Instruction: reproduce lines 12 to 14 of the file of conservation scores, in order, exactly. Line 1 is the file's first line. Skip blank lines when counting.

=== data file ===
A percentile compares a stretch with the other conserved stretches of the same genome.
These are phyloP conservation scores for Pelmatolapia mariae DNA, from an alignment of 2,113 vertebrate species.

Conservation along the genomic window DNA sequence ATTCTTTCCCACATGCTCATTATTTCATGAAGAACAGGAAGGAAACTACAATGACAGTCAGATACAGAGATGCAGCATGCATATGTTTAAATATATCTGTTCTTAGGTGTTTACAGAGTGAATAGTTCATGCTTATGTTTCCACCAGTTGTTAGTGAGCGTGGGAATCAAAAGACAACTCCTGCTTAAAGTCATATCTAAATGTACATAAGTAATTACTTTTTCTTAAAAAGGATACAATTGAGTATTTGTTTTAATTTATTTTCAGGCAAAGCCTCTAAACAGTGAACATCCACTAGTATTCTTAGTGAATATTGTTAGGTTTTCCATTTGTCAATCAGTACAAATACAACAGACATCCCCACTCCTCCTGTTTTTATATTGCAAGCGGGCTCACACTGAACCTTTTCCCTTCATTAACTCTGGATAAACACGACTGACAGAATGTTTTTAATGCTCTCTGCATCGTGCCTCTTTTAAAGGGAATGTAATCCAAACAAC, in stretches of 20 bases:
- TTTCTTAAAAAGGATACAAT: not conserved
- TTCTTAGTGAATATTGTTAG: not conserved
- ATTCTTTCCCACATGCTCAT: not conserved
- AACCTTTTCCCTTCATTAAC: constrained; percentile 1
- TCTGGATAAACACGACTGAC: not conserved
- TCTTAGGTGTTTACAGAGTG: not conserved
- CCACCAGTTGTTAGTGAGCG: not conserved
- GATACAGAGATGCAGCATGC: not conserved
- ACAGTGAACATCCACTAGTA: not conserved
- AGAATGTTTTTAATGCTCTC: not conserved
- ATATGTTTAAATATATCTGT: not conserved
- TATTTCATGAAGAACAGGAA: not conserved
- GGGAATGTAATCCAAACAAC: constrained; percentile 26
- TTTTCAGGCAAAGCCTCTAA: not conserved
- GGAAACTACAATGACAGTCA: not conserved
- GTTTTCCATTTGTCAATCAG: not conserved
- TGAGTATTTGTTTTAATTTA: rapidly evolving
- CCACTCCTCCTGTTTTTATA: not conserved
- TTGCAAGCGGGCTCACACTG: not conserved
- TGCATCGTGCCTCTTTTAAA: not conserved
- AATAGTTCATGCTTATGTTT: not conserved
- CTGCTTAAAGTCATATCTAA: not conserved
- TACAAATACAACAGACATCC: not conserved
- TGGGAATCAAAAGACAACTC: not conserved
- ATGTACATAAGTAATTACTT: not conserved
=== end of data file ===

- ACAGTGAACATCCACTAGTA: not conserved
- AGAATGTTTTTAATGCTCTC: not conserved
- ATATGTTTAAATATATCTGT: not conserved